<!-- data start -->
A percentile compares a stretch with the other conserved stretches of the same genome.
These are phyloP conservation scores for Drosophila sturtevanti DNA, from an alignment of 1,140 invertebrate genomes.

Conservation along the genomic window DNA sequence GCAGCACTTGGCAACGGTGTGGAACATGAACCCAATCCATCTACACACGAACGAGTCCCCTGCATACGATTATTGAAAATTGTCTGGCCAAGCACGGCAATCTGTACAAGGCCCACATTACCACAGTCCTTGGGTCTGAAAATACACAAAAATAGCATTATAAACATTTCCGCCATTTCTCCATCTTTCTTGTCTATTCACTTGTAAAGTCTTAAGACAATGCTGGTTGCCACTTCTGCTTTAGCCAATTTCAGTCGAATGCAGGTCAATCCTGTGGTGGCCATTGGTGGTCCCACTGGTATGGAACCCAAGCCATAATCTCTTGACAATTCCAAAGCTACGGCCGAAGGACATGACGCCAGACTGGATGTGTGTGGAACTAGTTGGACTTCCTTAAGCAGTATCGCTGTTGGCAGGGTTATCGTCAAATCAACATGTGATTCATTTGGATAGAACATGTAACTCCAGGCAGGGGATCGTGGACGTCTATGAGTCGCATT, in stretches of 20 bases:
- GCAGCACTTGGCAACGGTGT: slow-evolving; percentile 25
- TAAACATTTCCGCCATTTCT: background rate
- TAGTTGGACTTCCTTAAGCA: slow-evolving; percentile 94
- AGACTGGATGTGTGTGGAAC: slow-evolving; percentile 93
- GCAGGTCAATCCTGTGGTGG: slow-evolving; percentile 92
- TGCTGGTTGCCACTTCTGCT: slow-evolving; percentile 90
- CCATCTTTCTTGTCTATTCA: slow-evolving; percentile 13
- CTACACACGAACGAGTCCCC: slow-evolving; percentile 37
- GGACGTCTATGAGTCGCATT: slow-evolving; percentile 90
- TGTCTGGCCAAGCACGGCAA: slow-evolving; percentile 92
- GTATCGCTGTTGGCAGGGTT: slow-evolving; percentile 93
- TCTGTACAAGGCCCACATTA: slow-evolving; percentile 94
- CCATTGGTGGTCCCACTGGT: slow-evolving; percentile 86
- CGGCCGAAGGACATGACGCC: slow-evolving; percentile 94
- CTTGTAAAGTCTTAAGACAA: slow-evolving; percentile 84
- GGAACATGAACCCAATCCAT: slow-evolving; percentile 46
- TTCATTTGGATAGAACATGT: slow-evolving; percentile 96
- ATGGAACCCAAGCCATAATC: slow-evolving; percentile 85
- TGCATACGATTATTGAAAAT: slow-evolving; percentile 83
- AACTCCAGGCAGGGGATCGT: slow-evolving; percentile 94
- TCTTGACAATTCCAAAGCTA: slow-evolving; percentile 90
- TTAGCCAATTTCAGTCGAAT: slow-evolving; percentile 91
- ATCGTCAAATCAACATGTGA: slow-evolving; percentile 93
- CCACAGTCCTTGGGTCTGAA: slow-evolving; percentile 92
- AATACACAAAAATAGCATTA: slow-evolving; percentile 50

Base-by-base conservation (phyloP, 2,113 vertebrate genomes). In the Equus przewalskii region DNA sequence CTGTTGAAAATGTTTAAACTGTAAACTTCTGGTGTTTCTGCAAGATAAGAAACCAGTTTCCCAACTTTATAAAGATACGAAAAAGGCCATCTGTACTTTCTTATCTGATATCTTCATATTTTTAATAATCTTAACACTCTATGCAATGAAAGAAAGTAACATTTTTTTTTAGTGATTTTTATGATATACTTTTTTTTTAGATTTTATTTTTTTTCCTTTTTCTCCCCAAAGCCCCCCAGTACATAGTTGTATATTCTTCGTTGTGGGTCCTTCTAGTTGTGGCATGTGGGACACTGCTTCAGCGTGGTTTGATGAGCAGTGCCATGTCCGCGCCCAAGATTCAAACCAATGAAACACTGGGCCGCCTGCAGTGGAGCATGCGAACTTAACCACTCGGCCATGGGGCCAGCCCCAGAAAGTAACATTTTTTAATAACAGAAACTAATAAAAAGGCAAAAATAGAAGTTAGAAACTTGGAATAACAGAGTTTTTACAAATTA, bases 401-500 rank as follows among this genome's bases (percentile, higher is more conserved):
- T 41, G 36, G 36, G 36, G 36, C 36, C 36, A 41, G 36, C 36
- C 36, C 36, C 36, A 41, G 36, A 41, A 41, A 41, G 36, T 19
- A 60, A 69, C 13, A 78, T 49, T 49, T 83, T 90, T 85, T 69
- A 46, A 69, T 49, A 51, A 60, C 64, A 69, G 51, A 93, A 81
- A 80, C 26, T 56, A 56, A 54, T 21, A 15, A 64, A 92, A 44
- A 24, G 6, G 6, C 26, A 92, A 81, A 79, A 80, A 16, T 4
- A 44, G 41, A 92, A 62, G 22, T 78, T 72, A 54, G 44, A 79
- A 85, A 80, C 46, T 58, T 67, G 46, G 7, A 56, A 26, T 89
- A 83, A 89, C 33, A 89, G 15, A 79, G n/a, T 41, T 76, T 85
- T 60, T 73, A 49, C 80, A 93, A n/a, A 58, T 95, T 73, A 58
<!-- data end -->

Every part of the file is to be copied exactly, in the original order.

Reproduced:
A percentile compares a stretch with the other conserved stretches of the same genome.
These are phyloP conservation scores for Drosophila sturtevanti DNA, from an alignment of 1,140 invertebrate genomes.

Conservation along the genomic window DNA sequence GCAGCACTTGGCAACGGTGTGGAACATGAACCCAATCCATCTACACACGAACGAGTCCCCTGCATACGATTATTGAAAATTGTCTGGCCAAGCACGGCAATCTGTACAAGGCCCACATTACCACAGTCCTTGGGTCTGAAAATACACAAAAATAGCATTATAAACATTTCCGCCATTTCTCCATCTTTCTTGTCTATTCACTTGTAAAGTCTTAAGACAATGCTGGTTGCCACTTCTGCTTTAGCCAATTTCAGTCGAATGCAGGTCAATCCTGTGGTGGCCATTGGTGGTCCCACTGGTATGGAACCCAAGCCATAATCTCTTGACAATTCCAAAGCTACGGCCGAAGGACATGACGCCAGACTGGATGTGTGTGGAACTAGTTGGACTTCCTTAAGCAGTATCGCTGTTGGCAGGGTTATCGTCAAATCAACATGTGATTCATTTGGATAGAACATGTAACTCCAGGCAGGGGATCGTGGACGTCTATGAGTCGCATT, in stretches of 20 bases:
- GCAGCACTTGGCAACGGTGT: slow-evolving; percentile 25
- TAAACATTTCCGCCATTTCT: background rate
- TAGTTGGACTTCCTTAAGCA: slow-evolving; percentile 94
- AGACTGGATGTGTGTGGAAC: slow-evolving; percentile 93
- GCAGGTCAATCCTGTGGTGG: slow-evolving; percentile 92
- TGCTGGTTGCCACTTCTGCT: slow-evolving; percentile 90
- CCATCTTTCTTGTCTATTCA: slow-evolving; percentile 13
- CTACACACGAACGAGTCCCC: slow-evolving; percentile 37
- GGACGTCTATGAGTCGCATT: slow-evolving; percentile 90
- TGTCTGGCCAAGCACGGCAA: slow-evolving; percentile 92
- GTATCGCTGTTGGCAGGGTT: slow-evolving; percentile 93
- TCTGTACAAGGCCCACATTA: slow-evolving; percentile 94
- CCATTGGTGGTCCCACTGGT: slow-evolving; percentile 86
- CGGCCGAAGGACATGACGCC: slow-evolving; percentile 94
- CTTGTAAAGTCTTAAGACAA: slow-evolving; percentile 84
- GGAACATGAACCCAATCCAT: slow-evolving; percentile 46
- TTCATTTGGATAGAACATGT: slow-evolving; percentile 96
- ATGGAACCCAAGCCATAATC: slow-evolving; percentile 85
- TGCATACGATTATTGAAAAT: slow-evolving; percentile 83
- AACTCCAGGCAGGGGATCGT: slow-evolving; percentile 94
- TCTTGACAATTCCAAAGCTA: slow-evolving; percentile 90
- TTAGCCAATTTCAGTCGAAT: slow-evolving; percentile 91
- ATCGTCAAATCAACATGTGA: slow-evolving; percentile 93
- CCACAGTCCTTGGGTCTGAA: slow-evolving; percentile 92
- AATACACAAAAATAGCATTA: slow-evolving; percentile 50

Base-by-base conservation (phyloP, 2,113 vertebrate genomes). In the Equus przewalskii region DNA sequence CTGTTGAAAATGTTTAAACTGTAAACTTCTGGTGTTTCTGCAAGATAAGAAACCAGTTTCCCAACTTTATAAAGATACGAAAAAGGCCATCTGTACTTTCTTATCTGATATCTTCATATTTTTAATAATCTTAACACTCTATGCAATGAAAGAAAGTAACATTTTTTTTTAGTGATTTTTATGATATACTTTTTTTTTAGATTTTATTTTTTTTCCTTTTTCTCCCCAAAGCCCCCCAGTACATAGTTGTATATTCTTCGTTGTGGGTCCTTCTAGTTGTGGCATGTGGGACACTGCTTCAGCGTGGTTTGATGAGCAGTGCCATGTCCGCGCCCAAGATTCAAACCAATGAAACACTGGGCCGCCTGCAGTGGAGCATGCGAACTTAACCACTCGGCCATGGGGCCAGCCCCAGAAAGTAACATTTTTTAATAACAGAAACTAATAAAAAGGCAAAAATAGAAGTTAGAAACTTGGAATAACAGAGTTTTTACAAATTA, bases 401-500 rank as follows among this genome's bases (percentile, higher is more conserved):
- T 41, G 36, G 36, G 36, G 36, C 36, C 36, A 41, G 36, C 36
- C 36, C 36, C 36, A 41, G 36, A 41, A 41, A 41, G 36, T 19
- A 60, A 69, C 13, A 78, T 49, T 49, T 83, T 90, T 85, T 69
- A 46, A 69, T 49, A 51, A 60, C 64, A 69, G 51, A 93, A 81
- A 80, C 26, T 56, A 56, A 54, T 21, A 15, A 64, A 92, A 44
- A 24, G 6, G 6, C 26, A 92, A 81, A 79, A 80, A 16, T 4
- A 44, G 41, A 92, A 62, G 22, T 78, T 72, A 54, G 44, A 79
- A 85, A 80, C 46, T 58, T 67, G 46, G 7, A 56, A 26, T 89
- A 83, A 89, C 33, A 89, G 15, A 79, G n/a, T 41, T 76, T 85
- T 60, T 73, A 49, C 80, A 93, A n/a, A 58, T 95, T 73, A 58